gazillions of these things - they should be able to use the
same .proto file.
3) Backward compatibility.

I suspect we could really do with the compiler working in four
different modes:

1) Default to SPEED when otherwise undefined; obey proto file
otherwise
2) Default to CODE_SIZE when otherwise undefined; obey proto file
otherwise (current mode)
3) Generate code using SPEED regardless of proto file
4) Generate code using CODE_SIZE regardless of proto file

I think it would we should at least be able to specify "I want the old
behaviour" on the command line just because that makes the backward
compatibility story easy: "use this argument and it's all as it was" -
but I'd be happy for the actual default to be changed.

(Evil thought: make the default a build-time setting for the compiler
itself, so if you want to build protoc with the old behaviour you can.
Almost certainly not a good idea, but it's amusing to think of the
number of places this *could* be set...)

Jon

aepensky

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Mar 6, 2009, 9:22:58 AM3/6/09
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+1 for making it a compiler command-line option.

Pretty much all other IDLs get this wrong to some degree also.
Having annotations or options in the IDL file is nice, but make sure
they are only helping to define the message and the service, not the
implementation.
When I get a service definition from a service author I don't want to
be told how to optimize, or what namespace my generated classes should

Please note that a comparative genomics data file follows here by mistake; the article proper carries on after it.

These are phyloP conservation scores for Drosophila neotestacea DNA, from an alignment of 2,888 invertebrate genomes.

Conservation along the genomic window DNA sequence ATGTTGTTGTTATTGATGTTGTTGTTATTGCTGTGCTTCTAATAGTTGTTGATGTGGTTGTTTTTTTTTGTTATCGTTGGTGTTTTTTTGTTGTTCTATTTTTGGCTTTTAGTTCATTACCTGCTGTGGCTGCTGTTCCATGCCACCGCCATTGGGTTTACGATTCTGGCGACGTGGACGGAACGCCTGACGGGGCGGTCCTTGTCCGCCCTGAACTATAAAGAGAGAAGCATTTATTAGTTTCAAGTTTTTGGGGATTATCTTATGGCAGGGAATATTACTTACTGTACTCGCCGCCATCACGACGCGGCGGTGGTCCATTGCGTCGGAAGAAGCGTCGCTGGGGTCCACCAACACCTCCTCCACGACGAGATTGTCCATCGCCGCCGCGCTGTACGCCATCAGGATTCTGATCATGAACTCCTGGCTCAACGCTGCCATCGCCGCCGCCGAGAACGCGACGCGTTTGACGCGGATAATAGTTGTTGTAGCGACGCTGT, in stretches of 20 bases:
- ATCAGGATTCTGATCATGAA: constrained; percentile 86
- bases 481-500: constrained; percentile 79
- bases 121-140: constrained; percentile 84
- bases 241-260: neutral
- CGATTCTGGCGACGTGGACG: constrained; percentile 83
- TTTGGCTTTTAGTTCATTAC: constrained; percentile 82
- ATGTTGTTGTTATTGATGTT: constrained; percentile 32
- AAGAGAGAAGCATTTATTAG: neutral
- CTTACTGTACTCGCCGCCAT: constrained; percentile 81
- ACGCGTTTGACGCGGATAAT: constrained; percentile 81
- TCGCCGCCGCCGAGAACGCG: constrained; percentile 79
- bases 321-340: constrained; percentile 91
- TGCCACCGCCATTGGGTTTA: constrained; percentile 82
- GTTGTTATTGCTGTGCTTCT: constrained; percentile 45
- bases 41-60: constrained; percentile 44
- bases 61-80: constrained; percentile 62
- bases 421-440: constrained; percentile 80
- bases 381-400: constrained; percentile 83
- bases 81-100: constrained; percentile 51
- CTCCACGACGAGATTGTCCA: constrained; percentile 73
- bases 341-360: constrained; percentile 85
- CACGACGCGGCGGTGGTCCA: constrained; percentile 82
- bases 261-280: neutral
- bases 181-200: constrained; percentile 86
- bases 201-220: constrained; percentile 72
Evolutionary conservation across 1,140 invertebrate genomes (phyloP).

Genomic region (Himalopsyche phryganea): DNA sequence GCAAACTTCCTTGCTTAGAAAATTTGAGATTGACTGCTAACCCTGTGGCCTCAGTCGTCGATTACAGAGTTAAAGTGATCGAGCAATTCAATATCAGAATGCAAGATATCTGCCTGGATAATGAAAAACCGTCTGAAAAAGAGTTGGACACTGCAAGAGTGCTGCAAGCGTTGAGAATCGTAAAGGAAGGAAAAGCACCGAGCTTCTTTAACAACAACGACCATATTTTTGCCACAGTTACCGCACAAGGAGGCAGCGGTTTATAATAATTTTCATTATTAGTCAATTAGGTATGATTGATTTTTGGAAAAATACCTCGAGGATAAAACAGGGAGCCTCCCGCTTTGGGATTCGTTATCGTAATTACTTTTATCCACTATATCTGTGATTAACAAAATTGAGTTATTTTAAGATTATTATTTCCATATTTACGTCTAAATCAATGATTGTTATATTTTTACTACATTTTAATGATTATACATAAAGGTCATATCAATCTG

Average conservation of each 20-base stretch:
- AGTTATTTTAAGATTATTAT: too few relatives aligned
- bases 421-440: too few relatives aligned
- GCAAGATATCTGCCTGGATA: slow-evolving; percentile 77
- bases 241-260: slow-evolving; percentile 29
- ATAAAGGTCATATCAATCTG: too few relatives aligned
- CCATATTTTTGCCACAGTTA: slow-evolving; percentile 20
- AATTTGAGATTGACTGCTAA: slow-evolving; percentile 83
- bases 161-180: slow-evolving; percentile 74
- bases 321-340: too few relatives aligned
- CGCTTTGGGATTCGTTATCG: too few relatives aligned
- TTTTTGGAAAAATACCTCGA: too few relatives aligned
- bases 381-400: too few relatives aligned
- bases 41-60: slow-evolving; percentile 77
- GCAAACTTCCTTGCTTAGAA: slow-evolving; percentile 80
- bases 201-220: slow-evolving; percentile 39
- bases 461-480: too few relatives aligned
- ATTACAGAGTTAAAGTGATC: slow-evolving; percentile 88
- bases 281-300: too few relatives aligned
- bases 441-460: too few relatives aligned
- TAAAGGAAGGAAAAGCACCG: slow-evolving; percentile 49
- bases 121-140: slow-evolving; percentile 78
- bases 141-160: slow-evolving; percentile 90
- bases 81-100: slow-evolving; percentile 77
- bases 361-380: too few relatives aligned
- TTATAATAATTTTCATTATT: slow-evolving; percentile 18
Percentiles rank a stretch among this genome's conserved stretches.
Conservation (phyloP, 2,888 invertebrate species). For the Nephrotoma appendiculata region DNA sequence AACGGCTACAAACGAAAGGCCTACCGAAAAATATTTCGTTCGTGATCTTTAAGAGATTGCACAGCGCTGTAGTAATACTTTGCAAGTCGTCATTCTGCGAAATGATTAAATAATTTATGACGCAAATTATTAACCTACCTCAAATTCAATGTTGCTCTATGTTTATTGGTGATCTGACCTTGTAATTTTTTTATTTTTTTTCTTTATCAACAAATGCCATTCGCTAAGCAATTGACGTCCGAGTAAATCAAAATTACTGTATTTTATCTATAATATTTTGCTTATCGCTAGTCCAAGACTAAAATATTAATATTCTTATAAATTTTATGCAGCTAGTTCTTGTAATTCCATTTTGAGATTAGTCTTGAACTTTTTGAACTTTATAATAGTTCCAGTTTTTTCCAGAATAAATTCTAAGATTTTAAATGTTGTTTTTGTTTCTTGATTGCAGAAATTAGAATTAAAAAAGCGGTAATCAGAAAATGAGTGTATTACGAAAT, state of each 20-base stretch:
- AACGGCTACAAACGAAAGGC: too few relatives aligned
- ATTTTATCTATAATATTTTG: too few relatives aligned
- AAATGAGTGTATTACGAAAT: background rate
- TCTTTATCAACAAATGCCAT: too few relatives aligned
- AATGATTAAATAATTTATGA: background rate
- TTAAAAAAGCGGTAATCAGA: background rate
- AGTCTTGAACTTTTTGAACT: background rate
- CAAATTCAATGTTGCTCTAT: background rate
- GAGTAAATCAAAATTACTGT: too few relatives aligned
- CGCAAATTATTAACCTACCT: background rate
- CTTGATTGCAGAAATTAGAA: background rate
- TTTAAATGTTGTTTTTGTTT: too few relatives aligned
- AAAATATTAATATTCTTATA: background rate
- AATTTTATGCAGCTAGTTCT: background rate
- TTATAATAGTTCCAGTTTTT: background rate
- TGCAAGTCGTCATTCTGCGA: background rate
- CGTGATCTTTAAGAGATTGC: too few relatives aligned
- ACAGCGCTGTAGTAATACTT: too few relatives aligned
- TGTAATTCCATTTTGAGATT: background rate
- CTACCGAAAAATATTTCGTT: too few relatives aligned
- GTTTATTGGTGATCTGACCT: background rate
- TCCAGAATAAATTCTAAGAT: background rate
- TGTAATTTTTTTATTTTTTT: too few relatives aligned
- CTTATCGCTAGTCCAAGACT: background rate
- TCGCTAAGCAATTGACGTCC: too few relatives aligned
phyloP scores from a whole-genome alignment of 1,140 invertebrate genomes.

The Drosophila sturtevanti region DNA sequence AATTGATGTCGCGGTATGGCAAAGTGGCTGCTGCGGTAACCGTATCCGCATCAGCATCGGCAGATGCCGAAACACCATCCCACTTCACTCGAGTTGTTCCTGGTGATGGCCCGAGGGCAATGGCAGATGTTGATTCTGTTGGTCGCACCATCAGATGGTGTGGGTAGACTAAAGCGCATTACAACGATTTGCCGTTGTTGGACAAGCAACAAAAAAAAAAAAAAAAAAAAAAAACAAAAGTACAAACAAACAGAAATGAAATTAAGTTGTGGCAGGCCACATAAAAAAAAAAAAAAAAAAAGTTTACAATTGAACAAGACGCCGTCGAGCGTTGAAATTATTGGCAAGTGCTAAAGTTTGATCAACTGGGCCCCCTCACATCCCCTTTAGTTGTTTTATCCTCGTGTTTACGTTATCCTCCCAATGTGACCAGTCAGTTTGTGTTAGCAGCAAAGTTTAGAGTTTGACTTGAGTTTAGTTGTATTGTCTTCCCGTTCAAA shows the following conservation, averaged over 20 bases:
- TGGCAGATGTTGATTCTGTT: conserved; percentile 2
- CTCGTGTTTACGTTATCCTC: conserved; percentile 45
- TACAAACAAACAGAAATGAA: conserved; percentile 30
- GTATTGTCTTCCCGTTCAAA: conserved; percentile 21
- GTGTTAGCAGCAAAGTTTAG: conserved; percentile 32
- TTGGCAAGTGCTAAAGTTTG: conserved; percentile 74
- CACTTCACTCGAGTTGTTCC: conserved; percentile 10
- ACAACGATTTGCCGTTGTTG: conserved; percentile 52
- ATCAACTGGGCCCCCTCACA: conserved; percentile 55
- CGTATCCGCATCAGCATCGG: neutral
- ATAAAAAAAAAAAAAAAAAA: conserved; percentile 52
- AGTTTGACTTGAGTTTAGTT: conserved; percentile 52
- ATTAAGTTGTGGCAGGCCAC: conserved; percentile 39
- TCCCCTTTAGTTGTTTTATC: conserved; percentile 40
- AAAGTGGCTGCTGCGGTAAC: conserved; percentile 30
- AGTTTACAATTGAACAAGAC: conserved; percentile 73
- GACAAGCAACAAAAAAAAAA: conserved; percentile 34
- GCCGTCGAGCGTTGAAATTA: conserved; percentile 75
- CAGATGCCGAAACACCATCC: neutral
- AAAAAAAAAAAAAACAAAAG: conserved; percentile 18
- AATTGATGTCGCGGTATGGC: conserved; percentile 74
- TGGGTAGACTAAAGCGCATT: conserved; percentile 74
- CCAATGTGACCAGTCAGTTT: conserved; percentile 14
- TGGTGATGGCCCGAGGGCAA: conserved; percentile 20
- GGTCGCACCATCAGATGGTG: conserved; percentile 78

go into.
Those things can be different for every client. As it is now, a
client developer would have to mark up the .proto file that s/he
received from the service developer.

- Alex

aepensky

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Mar 6, 2009, 9:23:12 AM3/6/09
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Jon Skeet <skeet@pobox.com>

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Mar 6, 2009, 11:07:58 AM3/6/09
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Obviously I agree about the optimisation, but why the namespace?
Surely the provider of the proto "owns" which namespace it should be
in, don't they?

Jon

aepensky

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Mar 6, 2009, 11:46:44 AM3/6/09
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On Mar 6, 11:07 am, "Jon Skeet <sk...@pobox.com>" <sk...@pobox.com>
wrote:
Why? It's a wire format. Surely someone could use the proto from a
language which doesn't even support namespaces.


aepensky

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Mar 6, 2009, 11:55:19 AM3/6/09